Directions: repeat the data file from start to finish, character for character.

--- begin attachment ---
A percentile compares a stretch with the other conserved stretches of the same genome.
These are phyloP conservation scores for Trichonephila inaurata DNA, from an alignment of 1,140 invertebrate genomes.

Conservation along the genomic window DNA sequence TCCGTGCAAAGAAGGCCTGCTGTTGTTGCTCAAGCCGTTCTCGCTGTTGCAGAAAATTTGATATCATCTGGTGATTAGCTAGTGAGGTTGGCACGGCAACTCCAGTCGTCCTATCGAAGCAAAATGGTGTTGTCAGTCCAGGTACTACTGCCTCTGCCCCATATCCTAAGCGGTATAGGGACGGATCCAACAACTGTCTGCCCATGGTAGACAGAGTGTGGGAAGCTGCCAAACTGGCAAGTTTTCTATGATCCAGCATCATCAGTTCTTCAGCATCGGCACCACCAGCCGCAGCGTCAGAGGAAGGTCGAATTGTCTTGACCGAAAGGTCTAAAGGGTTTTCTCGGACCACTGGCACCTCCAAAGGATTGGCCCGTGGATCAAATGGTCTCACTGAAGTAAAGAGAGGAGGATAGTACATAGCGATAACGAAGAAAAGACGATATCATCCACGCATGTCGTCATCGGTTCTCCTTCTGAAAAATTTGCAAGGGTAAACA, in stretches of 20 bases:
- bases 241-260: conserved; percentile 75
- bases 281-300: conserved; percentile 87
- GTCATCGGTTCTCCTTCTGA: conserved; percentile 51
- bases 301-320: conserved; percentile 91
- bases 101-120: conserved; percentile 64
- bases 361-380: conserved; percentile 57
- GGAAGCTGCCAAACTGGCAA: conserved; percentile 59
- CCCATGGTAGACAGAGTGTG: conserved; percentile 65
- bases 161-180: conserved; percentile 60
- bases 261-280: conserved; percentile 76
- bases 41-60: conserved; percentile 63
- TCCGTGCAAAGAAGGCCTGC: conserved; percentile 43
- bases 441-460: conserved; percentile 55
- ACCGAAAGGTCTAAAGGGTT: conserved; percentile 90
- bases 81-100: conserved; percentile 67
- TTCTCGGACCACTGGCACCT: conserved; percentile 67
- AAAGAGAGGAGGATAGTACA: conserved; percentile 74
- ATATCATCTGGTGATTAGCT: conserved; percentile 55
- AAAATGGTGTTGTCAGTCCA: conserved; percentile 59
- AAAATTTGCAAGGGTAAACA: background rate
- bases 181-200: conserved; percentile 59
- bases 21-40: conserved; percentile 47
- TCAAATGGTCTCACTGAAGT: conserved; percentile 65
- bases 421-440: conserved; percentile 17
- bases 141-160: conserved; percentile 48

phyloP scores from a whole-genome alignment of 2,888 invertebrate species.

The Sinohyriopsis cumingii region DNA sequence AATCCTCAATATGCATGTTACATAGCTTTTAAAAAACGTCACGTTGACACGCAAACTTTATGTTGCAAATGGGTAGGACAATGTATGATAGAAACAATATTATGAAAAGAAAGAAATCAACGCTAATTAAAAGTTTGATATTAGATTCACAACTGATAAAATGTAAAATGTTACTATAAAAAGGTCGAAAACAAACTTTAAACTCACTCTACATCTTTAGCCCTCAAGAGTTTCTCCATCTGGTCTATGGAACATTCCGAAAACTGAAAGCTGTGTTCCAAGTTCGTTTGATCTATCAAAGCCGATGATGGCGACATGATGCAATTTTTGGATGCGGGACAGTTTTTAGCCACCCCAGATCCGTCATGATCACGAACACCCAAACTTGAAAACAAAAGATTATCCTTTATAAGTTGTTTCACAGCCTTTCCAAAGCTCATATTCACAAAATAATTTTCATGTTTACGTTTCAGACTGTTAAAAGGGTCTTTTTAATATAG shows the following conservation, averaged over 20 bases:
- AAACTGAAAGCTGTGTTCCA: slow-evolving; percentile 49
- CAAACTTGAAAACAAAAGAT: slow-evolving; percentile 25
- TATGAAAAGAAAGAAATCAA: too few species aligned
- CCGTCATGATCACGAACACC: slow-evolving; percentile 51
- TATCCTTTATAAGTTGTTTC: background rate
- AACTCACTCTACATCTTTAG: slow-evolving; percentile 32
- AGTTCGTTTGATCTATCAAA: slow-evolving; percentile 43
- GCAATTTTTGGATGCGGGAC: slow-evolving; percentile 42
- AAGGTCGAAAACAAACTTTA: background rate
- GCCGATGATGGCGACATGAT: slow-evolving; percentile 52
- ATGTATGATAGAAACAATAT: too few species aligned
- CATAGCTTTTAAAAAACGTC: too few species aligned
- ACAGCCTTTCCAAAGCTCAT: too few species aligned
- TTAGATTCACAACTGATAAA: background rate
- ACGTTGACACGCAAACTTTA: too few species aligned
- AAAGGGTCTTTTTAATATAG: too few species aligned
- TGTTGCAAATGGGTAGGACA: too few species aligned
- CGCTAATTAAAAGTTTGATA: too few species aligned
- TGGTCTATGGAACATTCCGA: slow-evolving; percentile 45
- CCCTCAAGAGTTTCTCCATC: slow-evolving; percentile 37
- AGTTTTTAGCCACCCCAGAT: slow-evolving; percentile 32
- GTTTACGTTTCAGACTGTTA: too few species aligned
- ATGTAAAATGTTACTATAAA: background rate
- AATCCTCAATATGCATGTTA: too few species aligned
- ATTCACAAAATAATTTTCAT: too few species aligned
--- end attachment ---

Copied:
A percentile compares a stretch with the other conserved stretches of the same genome.
These are phyloP conservation scores for Trichonephila inaurata DNA, from an alignment of 1,140 invertebrate genomes.

Conservation along the genomic window DNA sequence TCCGTGCAAAGAAGGCCTGCTGTTGTTGCTCAAGCCGTTCTCGCTGTTGCAGAAAATTTGATATCATCTGGTGATTAGCTAGTGAGGTTGGCACGGCAACTCCAGTCGTCCTATCGAAGCAAAATGGTGTTGTCAGTCCAGGTACTACTGCCTCTGCCCCATATCCTAAGCGGTATAGGGACGGATCCAACAACTGTCTGCCCATGGTAGACAGAGTGTGGGAAGCTGCCAAACTGGCAAGTTTTCTATGATCCAGCATCATCAGTTCTTCAGCATCGGCACCACCAGCCGCAGCGTCAGAGGAAGGTCGAATTGTCTTGACCGAAAGGTCTAAAGGGTTTTCTCGGACCACTGGCACCTCCAAAGGATTGGCCCGTGGATCAAATGGTCTCACTGAAGTAAAGAGAGGAGGATAGTACATAGCGATAACGAAGAAAAGACGATATCATCCACGCATGTCGTCATCGGTTCTCCTTCTGAAAAATTTGCAAGGGTAAACA, in stretches of 20 bases:
- bases 241-260: conserved; percentile 75
- bases 281-300: conserved; percentile 87
- GTCATCGGTTCTCCTTCTGA: conserved; percentile 51
- bases 301-320: conserved; percentile 91
- bases 101-120: conserved; percentile 64
- bases 361-380: conserved; percentile 57
- GGAAGCTGCCAAACTGGCAA: conserved; percentile 59
- CCCATGGTAGACAGAGTGTG: conserved; percentile 65
- bases 161-180: conserved; percentile 60
- bases 261-280: conserved; percentile 76
- bases 41-60: conserved; percentile 63
- TCCGTGCAAAGAAGGCCTGC: conserved; percentile 43
- bases 441-460: conserved; percentile 55
- ACCGAAAGGTCTAAAGGGTT: conserved; percentile 90
- bases 81-100: conserved; percentile 67
- TTCTCGGACCACTGGCACCT: conserved; percentile 67
- AAAGAGAGGAGGATAGTACA: conserved; percentile 74
- ATATCATCTGGTGATTAGCT: conserved; percentile 55
- AAAATGGTGTTGTCAGTCCA: conserved; percentile 59
- AAAATTTGCAAGGGTAAACA: background rate
- bases 181-200: conserved; percentile 59
- bases 21-40: conserved; percentile 47
- TCAAATGGTCTCACTGAAGT: conserved; percentile 65
- bases 421-440: conserved; percentile 17
- bases 141-160: conserved; percentile 48

phyloP scores from a whole-genome alignment of 2,888 invertebrate species.

The Sinohyriopsis cumingii region DNA sequence AATCCTCAATATGCATGTTACATAGCTTTTAAAAAACGTCACGTTGACACGCAAACTTTATGTTGCAAATGGGTAGGACAATGTATGATAGAAACAATATTATGAAAAGAAAGAAATCAACGCTAATTAAAAGTTTGATATTAGATTCACAACTGATAAAATGTAAAATGTTACTATAAAAAGGTCGAAAACAAACTTTAAACTCACTCTACATCTTTAGCCCTCAAGAGTTTCTCCATCTGGTCTATGGAACATTCCGAAAACTGAAAGCTGTGTTCCAAGTTCGTTTGATCTATCAAAGCCGATGATGGCGACATGATGCAATTTTTGGATGCGGGACAGTTTTTAGCCACCCCAGATCCGTCATGATCACGAACACCCAAACTTGAAAACAAAAGATTATCCTTTATAAGTTGTTTCACAGCCTTTCCAAAGCTCATATTCACAAAATAATTTTCATGTTTACGTTTCAGACTGTTAAAAGGGTCTTTTTAATATAG shows the following conservation, averaged over 20 bases:
- AAACTGAAAGCTGTGTTCCA: slow-evolving; percentile 49
- CAAACTTGAAAACAAAAGAT: slow-evolving; percentile 25
- TATGAAAAGAAAGAAATCAA: too few species aligned
- CCGTCATGATCACGAACACC: slow-evolving; percentile 51
- TATCCTTTATAAGTTGTTTC: background rate
- AACTCACTCTACATCTTTAG: slow-evolving; percentile 32
- AGTTCGTTTGATCTATCAAA: slow-evolving; percentile 43
- GCAATTTTTGGATGCGGGAC: slow-evolving; percentile 42
- AAGGTCGAAAACAAACTTTA: background rate
- GCCGATGATGGCGACATGAT: slow-evolving; percentile 52
- ATGTATGATAGAAACAATAT: too few species aligned
- CATAGCTTTTAAAAAACGTC: too few species aligned
- ACAGCCTTTCCAAAGCTCAT: too few species aligned
- TTAGATTCACAACTGATAAA: background rate
- ACGTTGACACGCAAACTTTA: too few species aligned
- AAAGGGTCTTTTTAATATAG: too few species aligned
- TGTTGCAAATGGGTAGGACA: too few species aligned
- CGCTAATTAAAAGTTTGATA: too few species aligned
- TGGTCTATGGAACATTCCGA: slow-evolving; percentile 45
- CCCTCAAGAGTTTCTCCATC: slow-evolving; percentile 37
- AGTTTTTAGCCACCCCAGAT: slow-evolving; percentile 32
- GTTTACGTTTCAGACTGTTA: too few species aligned
- ATGTAAAATGTTACTATAAA: background rate
- AATCCTCAATATGCATGTTA: too few species aligned
- ATTCACAAAATAATTTTCAT: too few species aligned